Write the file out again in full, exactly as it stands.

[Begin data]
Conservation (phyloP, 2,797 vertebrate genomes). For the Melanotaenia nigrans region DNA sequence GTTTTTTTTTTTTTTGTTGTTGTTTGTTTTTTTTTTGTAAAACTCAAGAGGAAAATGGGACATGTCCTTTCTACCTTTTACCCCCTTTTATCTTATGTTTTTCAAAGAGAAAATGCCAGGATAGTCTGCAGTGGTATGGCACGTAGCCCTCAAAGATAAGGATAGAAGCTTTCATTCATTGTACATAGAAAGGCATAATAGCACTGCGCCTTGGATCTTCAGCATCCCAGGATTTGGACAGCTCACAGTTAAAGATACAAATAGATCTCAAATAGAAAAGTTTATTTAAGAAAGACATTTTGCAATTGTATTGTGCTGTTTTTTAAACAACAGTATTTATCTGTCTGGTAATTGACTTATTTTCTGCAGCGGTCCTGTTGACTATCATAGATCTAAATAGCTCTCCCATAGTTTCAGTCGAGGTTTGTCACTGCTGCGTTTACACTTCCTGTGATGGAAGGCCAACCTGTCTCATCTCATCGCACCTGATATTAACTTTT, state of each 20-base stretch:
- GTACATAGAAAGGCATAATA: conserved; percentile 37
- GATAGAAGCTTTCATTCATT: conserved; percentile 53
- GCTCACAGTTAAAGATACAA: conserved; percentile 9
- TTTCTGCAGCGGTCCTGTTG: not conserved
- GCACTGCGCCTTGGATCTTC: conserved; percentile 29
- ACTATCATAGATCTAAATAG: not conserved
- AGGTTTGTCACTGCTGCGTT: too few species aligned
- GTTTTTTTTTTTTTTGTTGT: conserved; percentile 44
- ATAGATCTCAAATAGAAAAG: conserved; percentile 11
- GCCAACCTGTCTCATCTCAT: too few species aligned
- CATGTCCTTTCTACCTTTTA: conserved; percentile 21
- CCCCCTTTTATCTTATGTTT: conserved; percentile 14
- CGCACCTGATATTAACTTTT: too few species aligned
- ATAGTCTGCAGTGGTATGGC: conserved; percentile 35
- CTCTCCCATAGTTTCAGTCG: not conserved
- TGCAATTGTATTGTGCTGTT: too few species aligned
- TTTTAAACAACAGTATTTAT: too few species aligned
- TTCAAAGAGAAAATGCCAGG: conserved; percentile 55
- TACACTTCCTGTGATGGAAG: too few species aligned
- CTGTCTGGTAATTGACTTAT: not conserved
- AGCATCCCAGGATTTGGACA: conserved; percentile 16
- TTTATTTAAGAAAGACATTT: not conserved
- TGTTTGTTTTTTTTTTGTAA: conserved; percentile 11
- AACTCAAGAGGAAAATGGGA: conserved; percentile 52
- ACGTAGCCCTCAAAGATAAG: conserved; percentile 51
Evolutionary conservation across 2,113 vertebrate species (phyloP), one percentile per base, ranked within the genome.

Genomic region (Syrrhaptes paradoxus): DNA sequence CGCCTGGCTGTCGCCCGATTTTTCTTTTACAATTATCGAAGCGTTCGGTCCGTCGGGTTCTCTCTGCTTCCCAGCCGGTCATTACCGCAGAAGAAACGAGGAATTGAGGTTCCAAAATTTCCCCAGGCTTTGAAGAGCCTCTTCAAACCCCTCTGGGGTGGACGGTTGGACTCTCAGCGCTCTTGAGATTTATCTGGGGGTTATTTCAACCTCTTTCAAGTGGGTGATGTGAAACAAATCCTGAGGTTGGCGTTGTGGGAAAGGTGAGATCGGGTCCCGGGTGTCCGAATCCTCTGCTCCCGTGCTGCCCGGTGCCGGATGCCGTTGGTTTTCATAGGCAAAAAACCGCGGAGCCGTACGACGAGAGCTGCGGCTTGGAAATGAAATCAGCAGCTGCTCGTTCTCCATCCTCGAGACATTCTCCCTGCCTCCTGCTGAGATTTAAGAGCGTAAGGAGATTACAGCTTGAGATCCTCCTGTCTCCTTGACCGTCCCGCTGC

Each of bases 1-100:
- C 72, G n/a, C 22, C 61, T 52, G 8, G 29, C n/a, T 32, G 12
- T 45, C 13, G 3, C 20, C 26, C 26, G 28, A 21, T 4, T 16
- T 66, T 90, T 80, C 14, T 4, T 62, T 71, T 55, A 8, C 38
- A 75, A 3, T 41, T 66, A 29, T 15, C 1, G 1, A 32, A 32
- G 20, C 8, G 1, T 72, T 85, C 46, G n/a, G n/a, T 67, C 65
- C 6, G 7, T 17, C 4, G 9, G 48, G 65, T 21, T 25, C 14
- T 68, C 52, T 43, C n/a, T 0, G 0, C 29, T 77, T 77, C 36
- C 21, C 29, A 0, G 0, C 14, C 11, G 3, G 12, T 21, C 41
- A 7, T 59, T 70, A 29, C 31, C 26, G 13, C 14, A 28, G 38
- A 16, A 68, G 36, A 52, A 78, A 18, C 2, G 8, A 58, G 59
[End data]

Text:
Conservation (phyloP, 2,797 vertebrate genomes). For the Melanotaenia nigrans region DNA sequence GTTTTTTTTTTTTTTGTTGTTGTTTGTTTTTTTTTTGTAAAACTCAAGAGGAAAATGGGACATGTCCTTTCTACCTTTTACCCCCTTTTATCTTATGTTTTTCAAAGAGAAAATGCCAGGATAGTCTGCAGTGGTATGGCACGTAGCCCTCAAAGATAAGGATAGAAGCTTTCATTCATTGTACATAGAAAGGCATAATAGCACTGCGCCTTGGATCTTCAGCATCCCAGGATTTGGACAGCTCACAGTTAAAGATACAAATAGATCTCAAATAGAAAAGTTTATTTAAGAAAGACATTTTGCAATTGTATTGTGCTGTTTTTTAAACAACAGTATTTATCTGTCTGGTAATTGACTTATTTTCTGCAGCGGTCCTGTTGACTATCATAGATCTAAATAGCTCTCCCATAGTTTCAGTCGAGGTTTGTCACTGCTGCGTTTACACTTCCTGTGATGGAAGGCCAACCTGTCTCATCTCATCGCACCTGATATTAACTTTT, state of each 20-base stretch:
- GTACATAGAAAGGCATAATA: conserved; percentile 37
- GATAGAAGCTTTCATTCATT: conserved; percentile 53
- GCTCACAGTTAAAGATACAA: conserved; percentile 9
- TTTCTGCAGCGGTCCTGTTG: not conserved
- GCACTGCGCCTTGGATCTTC: conserved; percentile 29
- ACTATCATAGATCTAAATAG: not conserved
- AGGTTTGTCACTGCTGCGTT: too few species aligned
- GTTTTTTTTTTTTTTGTTGT: conserved; percentile 44
- ATAGATCTCAAATAGAAAAG: conserved; percentile 11
- GCCAACCTGTCTCATCTCAT: too few species aligned
- CATGTCCTTTCTACCTTTTA: conserved; percentile 21
- CCCCCTTTTATCTTATGTTT: conserved; percentile 14
- CGCACCTGATATTAACTTTT: too few species aligned
- ATAGTCTGCAGTGGTATGGC: conserved; percentile 35
- CTCTCCCATAGTTTCAGTCG: not conserved
- TGCAATTGTATTGTGCTGTT: too few species aligned
- TTTTAAACAACAGTATTTAT: too few species aligned
- TTCAAAGAGAAAATGCCAGG: conserved; percentile 55
- TACACTTCCTGTGATGGAAG: too few species aligned
- CTGTCTGGTAATTGACTTAT: not conserved
- AGCATCCCAGGATTTGGACA: conserved; percentile 16
- TTTATTTAAGAAAGACATTT: not conserved
- TGTTTGTTTTTTTTTTGTAA: conserved; percentile 11
- AACTCAAGAGGAAAATGGGA: conserved; percentile 52
- ACGTAGCCCTCAAAGATAAG: conserved; percentile 51
Evolutionary conservation across 2,113 vertebrate species (phyloP), one percentile per base, ranked within the genome.

Genomic region (Syrrhaptes paradoxus): DNA sequence CGCCTGGCTGTCGCCCGATTTTTCTTTTACAATTATCGAAGCGTTCGGTCCGTCGGGTTCTCTCTGCTTCCCAGCCGGTCATTACCGCAGAAGAAACGAGGAATTGAGGTTCCAAAATTTCCCCAGGCTTTGAAGAGCCTCTTCAAACCCCTCTGGGGTGGACGGTTGGACTCTCAGCGCTCTTGAGATTTATCTGGGGGTTATTTCAACCTCTTTCAAGTGGGTGATGTGAAACAAATCCTGAGGTTGGCGTTGTGGGAAAGGTGAGATCGGGTCCCGGGTGTCCGAATCCTCTGCTCCCGTGCTGCCCGGTGCCGGATGCCGTTGGTTTTCATAGGCAAAAAACCGCGGAGCCGTACGACGAGAGCTGCGGCTTGGAAATGAAATCAGCAGCTGCTCGTTCTCCATCCTCGAGACATTCTCCCTGCCTCCTGCTGAGATTTAAGAGCGTAAGGAGATTACAGCTTGAGATCCTCCTGTCTCCTTGACCGTCCCGCTGC

Each of bases 1-100:
- C 72, G n/a, C 22, C 61, T 52, G 8, G 29, C n/a, T 32, G 12
- T 45, C 13, G 3, C 20, C 26, C 26, G 28, A 21, T 4, T 16
- T 66, T 90, T 80, C 14, T 4, T 62, T 71, T 55, A 8, C 38
- A 75, A 3, T 41, T 66, A 29, T 15, C 1, G 1, A 32, A 32
- G 20, C 8, G 1, T 72, T 85, C 46, G n/a, G n/a, T 67, C 65
- C 6, G 7, T 17, C 4, G 9, G 48, G 65, T 21, T 25, C 14
- T 68, C 52, T 43, C n/a, T 0, G 0, C 29, T 77, T 77, C 36
- C 21, C 29, A 0, G 0, C 14, C 11, G 3, G 12, T 21, C 41
- A 7, T 59, T 70, A 29, C 31, C 26, G 13, C 14, A 28, G 38
- A 16, A 68, G 36, A 52, A 78, A 18, C 2, G 8, A 58, G 59